Highest Rated Comments

Official_FCC_CJR6652 karma

Today, the United States internet economy is the envy of the world. I believe that's because it rests on a foundation of openness. Net neutrality is a big part of that--and I worry that the economic engine that it has supported will be harmed by this decision.

As for fighting this repeal, the most important thing to do is realize the fight is not over. There will be litigation in the courts. There will be legislative efforts in Congress. There are even legislative efforts in state houses, like Nebraska, Washington, New York, and California.

Official_FCC_CJR5918 karma

The fight is not over. We will see litigation in the courts. We will see action in Congress. Right now, momentum is building for legislation based on the Congressional Review Act. It would, in effect, undo the FCC's misguided net neutrality decision last month. So speak up and reach out to those who represent you. This issue matters and the effort is ongoing.

Official_FCC_CJR4976 karma

When I last checked, the FCC received roughly 24 million comments from the public on our net neutrality proceeding. In many ways, that's good. The American people are making known what they think about net neutrality and the future of the internet and they are letting Washington know in droves. But at the same time we saw a lot of funny stuff in our proceeding. There were about 2 million comments with stolen identities, half a million comments from Russian e-mails, and a lot of bogus comments from bots. That's a problem. I said so at the time and I called for a delay in our vote until we got to the bottom of this mess. I wasn't alone. Many members of Congress and state Attorneys General called for the agency to delay its vote and clear this up. Unfortunately, the agency--over my objections--went ahead with the vote anyway. But we still need to get to the bottom of what happened here, because fake comments are not unique to the FCC. We're seeing them filed in other proceedings here in Washington at other agencies, including the Department of Labor and the CFPB.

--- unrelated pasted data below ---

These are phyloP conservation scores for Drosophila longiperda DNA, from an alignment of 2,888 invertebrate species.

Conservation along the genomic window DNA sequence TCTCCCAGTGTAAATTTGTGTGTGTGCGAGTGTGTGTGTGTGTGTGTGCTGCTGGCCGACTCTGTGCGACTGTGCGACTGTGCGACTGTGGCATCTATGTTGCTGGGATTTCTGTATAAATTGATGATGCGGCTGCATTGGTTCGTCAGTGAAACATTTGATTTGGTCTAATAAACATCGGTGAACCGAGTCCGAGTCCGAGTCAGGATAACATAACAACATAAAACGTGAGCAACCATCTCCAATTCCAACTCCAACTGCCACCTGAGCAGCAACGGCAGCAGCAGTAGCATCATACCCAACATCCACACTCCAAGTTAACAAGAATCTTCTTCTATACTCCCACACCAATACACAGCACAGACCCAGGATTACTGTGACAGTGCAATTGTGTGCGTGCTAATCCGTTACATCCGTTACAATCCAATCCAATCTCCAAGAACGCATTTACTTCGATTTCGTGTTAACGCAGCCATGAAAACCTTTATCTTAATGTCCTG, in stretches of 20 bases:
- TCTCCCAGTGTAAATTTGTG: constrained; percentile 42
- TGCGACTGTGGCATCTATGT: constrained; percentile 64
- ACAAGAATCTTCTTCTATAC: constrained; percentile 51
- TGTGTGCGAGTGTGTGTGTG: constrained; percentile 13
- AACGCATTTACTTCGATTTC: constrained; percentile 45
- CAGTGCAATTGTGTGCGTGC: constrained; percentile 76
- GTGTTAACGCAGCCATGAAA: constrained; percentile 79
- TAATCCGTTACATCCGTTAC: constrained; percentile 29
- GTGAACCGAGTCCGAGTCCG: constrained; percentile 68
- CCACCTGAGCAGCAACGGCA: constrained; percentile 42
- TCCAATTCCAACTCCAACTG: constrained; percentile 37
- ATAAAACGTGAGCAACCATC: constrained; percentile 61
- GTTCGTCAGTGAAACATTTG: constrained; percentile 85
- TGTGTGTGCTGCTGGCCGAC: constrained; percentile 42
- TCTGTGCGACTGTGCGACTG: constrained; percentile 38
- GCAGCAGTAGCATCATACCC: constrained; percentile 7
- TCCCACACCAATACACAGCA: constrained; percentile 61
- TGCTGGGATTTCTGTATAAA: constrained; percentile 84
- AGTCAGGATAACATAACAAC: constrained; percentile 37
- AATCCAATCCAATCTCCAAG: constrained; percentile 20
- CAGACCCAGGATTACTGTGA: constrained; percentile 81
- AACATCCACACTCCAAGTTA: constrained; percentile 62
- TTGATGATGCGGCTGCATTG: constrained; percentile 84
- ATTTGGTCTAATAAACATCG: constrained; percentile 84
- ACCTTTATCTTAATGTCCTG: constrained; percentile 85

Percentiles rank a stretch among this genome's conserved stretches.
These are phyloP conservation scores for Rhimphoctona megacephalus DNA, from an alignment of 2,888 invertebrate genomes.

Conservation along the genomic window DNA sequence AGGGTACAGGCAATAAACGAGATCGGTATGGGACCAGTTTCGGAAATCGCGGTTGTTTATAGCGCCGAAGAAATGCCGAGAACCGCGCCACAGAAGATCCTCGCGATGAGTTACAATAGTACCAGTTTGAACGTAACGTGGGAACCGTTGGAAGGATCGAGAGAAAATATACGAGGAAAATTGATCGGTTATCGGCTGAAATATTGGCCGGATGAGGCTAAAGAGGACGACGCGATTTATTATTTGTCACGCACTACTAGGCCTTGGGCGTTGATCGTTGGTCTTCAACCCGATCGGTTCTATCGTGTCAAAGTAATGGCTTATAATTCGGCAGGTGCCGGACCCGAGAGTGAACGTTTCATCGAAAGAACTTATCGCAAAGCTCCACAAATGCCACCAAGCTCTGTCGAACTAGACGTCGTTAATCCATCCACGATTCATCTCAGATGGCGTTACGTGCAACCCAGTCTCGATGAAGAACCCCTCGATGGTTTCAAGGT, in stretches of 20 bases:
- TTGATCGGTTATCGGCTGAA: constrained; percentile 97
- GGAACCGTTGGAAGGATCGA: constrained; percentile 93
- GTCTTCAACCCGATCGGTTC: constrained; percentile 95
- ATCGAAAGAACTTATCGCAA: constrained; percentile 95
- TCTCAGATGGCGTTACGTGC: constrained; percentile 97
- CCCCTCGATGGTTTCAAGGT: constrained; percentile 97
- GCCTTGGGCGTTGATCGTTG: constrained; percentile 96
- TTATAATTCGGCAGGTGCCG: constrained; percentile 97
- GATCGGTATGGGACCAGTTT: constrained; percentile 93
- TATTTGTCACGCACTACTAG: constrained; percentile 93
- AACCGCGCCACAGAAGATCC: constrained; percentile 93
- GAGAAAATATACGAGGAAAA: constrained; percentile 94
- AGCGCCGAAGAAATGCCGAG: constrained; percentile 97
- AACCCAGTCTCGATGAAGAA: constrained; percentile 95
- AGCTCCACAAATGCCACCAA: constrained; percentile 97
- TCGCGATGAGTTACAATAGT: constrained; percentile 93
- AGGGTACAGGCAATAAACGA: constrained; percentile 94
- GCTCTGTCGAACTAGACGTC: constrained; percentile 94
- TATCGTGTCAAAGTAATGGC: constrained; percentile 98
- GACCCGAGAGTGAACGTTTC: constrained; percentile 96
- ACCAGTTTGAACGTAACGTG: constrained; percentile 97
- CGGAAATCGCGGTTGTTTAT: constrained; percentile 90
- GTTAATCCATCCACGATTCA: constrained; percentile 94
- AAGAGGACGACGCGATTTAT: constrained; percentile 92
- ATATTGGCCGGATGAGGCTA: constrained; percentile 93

Official_FCC_CJR2830 karma

You're right. We have a real problem with broadband access in rural America. There are 34 million Americans without access to broadband at home, 23 million of them live in rural communities. We need a plan to ensure that high-speed service reaches them where they live. I think for starters we need to know today where service is and is not. But right now the national broadband map is 3 years out of date. Data that is three years old is like a lifetime in the internet age. We need to fix this. But I don't think that Washington should wait--we can begin by asking the public directly and using the wisdom of crowds. To this end, I set up an e-mail address at the FCC to take in comments about where service is lacking and what can be done to improve it. So please write in to [email protected] and let me know your stories. You can be a part of fixing this infrastructure problem.

Official_FCC_CJR2413 karma

Make a ruckus. Make your voice heard. I am listening--and I know there are others in Washington who are listening, too. There's a pile of letters from across the country that I have on my desk in my office. They are from people from all walks of life asking the FCC to keep in place its net neutrality policies. I could put them away, but I choose to keep them on the desk right now. It's a reminder that what we decide here has far-reaching consequences across the country.